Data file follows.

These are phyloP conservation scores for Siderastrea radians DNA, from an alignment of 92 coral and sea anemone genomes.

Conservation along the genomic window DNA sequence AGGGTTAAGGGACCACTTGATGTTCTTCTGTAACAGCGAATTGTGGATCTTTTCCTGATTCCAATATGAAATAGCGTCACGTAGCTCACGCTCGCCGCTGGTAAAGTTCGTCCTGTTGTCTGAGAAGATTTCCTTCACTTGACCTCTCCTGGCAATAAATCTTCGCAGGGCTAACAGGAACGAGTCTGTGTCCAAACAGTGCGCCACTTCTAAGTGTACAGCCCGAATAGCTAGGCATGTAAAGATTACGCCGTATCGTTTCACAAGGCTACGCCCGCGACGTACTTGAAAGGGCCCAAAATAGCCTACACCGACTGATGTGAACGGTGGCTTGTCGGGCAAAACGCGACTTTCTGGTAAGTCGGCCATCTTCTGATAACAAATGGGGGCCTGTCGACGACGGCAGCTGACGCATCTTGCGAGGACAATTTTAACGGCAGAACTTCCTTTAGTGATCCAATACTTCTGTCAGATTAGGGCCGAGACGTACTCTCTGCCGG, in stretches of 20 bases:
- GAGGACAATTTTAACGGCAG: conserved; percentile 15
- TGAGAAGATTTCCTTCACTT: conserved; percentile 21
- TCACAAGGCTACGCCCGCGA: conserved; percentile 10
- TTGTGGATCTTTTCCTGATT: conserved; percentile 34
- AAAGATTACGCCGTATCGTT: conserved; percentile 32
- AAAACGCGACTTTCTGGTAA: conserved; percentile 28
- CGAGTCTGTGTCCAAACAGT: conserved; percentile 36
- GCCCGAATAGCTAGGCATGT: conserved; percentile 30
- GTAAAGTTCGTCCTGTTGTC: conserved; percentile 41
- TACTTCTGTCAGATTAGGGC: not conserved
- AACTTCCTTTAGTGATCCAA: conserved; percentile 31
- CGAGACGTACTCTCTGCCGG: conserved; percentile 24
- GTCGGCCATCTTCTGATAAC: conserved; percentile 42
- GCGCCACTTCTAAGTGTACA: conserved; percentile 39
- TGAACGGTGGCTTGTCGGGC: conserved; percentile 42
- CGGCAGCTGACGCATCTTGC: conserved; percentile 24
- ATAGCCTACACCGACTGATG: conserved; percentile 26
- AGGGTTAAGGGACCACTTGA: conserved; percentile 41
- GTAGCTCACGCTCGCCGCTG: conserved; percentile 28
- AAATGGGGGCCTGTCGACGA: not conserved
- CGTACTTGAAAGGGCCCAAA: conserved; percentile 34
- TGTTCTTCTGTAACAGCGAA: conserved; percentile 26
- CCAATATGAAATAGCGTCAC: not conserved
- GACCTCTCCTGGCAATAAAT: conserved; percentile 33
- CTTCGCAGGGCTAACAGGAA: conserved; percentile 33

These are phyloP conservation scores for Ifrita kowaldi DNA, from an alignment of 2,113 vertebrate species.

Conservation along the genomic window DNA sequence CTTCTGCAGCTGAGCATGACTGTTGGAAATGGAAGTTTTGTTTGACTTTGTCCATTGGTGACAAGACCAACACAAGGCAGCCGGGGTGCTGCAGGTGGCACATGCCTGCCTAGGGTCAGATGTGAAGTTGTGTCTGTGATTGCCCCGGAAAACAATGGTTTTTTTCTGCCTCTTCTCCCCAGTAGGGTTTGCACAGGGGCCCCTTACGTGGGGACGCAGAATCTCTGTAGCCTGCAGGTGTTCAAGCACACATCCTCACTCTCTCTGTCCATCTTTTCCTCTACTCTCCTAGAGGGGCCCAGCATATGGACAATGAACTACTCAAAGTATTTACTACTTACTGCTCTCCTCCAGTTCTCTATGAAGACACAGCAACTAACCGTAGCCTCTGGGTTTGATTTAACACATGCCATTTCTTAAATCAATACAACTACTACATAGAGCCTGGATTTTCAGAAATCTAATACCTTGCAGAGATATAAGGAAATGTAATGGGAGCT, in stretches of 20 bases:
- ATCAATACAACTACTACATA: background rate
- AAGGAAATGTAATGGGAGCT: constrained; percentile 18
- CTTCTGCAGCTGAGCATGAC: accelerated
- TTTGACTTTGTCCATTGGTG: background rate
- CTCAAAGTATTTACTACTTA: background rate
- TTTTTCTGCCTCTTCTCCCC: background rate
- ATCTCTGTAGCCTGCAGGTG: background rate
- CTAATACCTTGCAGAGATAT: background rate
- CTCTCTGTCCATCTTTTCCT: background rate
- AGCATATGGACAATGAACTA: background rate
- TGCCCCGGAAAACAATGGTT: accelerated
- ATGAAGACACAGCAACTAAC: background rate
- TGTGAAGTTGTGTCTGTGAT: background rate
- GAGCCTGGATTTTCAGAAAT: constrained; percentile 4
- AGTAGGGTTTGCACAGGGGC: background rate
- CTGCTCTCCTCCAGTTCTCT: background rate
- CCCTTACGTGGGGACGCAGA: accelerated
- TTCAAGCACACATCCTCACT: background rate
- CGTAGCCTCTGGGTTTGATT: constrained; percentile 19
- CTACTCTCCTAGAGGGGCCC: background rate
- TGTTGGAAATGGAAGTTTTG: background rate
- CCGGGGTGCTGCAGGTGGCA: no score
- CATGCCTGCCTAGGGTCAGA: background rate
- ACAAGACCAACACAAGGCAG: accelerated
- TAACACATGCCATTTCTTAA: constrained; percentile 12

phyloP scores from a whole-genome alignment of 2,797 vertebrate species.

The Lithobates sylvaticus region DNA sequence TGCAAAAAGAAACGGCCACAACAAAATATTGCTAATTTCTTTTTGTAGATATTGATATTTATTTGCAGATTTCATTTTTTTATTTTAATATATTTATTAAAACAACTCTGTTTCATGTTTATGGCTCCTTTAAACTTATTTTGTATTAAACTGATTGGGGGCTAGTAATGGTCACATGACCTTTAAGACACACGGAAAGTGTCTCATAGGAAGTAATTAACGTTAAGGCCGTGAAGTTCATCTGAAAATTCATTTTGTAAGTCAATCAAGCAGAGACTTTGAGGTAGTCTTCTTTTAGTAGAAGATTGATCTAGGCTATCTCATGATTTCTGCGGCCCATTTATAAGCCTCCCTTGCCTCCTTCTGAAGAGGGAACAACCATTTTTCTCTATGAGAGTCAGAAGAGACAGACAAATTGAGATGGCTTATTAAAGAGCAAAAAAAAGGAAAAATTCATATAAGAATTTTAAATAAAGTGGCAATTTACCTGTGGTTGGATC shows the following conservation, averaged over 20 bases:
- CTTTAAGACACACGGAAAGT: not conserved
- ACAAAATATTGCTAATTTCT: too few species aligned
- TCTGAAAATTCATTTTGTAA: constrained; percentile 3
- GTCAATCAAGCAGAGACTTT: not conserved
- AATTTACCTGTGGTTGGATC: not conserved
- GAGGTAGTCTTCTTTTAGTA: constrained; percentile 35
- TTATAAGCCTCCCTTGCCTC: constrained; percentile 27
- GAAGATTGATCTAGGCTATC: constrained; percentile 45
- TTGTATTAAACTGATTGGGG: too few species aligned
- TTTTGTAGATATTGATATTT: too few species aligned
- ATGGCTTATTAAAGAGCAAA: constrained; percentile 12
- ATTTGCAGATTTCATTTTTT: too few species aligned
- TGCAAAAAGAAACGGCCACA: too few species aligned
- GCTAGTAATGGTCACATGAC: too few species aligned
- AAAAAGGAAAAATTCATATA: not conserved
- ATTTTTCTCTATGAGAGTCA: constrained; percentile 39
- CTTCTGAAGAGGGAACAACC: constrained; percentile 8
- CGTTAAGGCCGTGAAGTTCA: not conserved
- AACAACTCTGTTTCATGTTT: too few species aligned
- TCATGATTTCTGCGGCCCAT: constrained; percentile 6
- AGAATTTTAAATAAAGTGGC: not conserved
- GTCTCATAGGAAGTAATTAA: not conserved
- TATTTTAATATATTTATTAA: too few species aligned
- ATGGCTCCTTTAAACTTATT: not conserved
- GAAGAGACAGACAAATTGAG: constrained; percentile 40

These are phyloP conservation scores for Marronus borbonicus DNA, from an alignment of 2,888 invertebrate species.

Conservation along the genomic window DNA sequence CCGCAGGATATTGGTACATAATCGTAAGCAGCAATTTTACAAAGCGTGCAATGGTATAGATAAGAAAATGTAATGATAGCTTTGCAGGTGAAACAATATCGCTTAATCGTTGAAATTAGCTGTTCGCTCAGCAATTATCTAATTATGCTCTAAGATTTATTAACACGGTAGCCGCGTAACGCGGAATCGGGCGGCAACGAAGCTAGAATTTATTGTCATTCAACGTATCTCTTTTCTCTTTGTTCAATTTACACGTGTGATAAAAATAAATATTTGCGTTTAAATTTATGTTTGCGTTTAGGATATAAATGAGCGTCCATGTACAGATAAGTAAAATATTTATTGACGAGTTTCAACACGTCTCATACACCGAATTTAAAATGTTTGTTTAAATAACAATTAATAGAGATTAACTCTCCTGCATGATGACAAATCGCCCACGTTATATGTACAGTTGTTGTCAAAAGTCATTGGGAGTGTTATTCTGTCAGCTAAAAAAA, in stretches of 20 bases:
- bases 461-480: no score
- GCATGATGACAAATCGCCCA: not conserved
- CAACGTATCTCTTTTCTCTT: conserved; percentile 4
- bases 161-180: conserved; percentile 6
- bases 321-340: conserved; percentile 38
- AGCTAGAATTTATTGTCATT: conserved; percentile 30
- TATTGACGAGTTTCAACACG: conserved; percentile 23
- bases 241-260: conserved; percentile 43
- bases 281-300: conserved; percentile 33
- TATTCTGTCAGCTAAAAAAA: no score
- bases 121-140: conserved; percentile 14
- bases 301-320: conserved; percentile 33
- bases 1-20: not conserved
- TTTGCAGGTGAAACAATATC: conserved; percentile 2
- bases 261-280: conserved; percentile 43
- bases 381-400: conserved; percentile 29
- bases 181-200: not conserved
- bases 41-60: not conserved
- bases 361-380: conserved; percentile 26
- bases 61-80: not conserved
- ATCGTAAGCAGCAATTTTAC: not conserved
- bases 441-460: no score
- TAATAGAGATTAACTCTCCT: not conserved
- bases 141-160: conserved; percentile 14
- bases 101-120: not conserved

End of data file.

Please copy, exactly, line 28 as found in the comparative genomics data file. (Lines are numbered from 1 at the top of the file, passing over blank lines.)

These are phyloP conservation scores for Ifrita kowaldi DNA, from an alignment of 2,113 vertebrate species.